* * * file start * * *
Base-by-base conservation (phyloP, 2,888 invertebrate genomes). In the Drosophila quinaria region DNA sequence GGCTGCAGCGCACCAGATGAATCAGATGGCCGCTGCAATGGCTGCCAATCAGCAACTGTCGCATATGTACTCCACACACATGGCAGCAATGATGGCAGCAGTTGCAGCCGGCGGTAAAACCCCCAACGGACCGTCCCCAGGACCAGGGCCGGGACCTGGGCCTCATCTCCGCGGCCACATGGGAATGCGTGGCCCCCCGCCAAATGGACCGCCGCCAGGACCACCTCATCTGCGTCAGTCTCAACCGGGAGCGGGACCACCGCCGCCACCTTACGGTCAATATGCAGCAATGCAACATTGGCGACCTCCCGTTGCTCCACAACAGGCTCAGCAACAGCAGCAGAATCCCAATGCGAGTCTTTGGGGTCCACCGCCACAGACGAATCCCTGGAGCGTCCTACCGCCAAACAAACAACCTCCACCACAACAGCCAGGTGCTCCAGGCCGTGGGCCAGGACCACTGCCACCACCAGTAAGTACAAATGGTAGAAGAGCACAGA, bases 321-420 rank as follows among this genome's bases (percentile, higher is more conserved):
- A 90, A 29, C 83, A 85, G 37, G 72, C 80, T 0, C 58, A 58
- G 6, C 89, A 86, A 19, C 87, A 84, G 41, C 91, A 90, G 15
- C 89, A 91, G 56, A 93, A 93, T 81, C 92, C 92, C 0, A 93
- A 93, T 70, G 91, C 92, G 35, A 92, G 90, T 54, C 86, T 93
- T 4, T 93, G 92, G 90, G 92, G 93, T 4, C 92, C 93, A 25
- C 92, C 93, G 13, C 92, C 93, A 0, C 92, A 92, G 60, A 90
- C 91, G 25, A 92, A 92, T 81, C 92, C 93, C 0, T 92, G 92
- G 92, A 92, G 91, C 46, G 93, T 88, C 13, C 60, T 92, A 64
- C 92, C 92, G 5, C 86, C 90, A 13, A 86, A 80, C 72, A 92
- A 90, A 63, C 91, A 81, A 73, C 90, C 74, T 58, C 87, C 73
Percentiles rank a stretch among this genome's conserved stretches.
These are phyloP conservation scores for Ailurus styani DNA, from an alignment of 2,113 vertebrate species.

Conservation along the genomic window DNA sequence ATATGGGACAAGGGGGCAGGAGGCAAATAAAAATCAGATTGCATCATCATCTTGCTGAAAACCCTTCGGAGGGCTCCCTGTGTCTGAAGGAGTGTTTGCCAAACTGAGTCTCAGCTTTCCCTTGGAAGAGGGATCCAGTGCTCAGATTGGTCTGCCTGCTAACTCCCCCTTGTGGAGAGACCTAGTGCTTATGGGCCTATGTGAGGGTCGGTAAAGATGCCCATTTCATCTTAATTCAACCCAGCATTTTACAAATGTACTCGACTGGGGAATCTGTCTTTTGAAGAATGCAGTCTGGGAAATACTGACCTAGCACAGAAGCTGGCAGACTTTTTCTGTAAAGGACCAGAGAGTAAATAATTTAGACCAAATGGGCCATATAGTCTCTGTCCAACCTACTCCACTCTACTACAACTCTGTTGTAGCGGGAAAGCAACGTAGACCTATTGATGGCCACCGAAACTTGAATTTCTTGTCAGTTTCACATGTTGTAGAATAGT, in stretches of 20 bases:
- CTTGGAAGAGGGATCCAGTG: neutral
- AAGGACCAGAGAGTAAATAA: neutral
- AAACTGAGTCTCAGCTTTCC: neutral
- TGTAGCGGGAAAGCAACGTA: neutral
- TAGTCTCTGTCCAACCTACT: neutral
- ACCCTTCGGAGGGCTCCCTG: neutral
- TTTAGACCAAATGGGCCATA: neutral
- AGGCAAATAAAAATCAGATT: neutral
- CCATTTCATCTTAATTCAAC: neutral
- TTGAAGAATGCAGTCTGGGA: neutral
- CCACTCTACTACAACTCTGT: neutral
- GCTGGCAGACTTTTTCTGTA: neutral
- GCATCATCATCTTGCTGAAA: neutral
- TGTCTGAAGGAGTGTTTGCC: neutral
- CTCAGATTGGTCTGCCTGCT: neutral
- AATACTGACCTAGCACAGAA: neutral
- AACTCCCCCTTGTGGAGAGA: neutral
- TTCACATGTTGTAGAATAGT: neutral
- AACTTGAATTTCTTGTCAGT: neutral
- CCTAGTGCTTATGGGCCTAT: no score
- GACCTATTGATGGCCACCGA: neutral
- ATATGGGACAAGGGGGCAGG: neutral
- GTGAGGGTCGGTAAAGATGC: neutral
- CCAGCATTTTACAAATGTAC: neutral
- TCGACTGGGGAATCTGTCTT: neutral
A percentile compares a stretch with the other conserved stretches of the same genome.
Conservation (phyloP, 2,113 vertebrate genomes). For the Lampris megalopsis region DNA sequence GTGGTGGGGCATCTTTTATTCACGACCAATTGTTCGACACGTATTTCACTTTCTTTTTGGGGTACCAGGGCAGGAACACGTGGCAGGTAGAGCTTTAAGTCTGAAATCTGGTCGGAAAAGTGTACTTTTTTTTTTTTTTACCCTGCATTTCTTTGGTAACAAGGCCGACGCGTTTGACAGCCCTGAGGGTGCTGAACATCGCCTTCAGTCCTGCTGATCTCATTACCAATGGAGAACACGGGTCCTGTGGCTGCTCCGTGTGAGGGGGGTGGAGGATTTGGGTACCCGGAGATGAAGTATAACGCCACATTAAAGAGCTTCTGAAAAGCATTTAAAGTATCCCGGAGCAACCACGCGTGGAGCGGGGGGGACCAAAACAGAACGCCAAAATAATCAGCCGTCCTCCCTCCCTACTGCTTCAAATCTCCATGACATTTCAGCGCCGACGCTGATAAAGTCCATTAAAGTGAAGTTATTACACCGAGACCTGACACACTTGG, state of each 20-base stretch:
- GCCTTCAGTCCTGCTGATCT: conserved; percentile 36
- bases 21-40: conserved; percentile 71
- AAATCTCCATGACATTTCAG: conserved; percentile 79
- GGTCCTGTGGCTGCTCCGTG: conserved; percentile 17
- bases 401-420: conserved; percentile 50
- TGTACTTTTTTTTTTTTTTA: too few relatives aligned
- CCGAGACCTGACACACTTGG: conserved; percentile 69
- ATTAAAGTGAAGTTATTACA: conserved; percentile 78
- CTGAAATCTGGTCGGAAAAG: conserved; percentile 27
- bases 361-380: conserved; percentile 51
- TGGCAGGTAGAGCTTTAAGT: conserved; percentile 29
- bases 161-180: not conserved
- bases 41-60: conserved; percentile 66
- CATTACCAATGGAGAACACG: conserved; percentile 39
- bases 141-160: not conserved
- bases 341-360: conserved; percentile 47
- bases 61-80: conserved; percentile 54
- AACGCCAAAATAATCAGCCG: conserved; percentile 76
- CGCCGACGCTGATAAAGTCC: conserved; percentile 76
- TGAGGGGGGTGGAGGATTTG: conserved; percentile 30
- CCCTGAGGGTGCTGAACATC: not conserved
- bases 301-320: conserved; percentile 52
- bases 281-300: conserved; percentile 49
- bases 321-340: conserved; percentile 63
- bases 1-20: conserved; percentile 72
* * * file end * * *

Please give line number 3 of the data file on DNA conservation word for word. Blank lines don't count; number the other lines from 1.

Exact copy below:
- G 6, C 89, A 86, A 19, C 87, A 84, G 41, C 91, A 90, G 15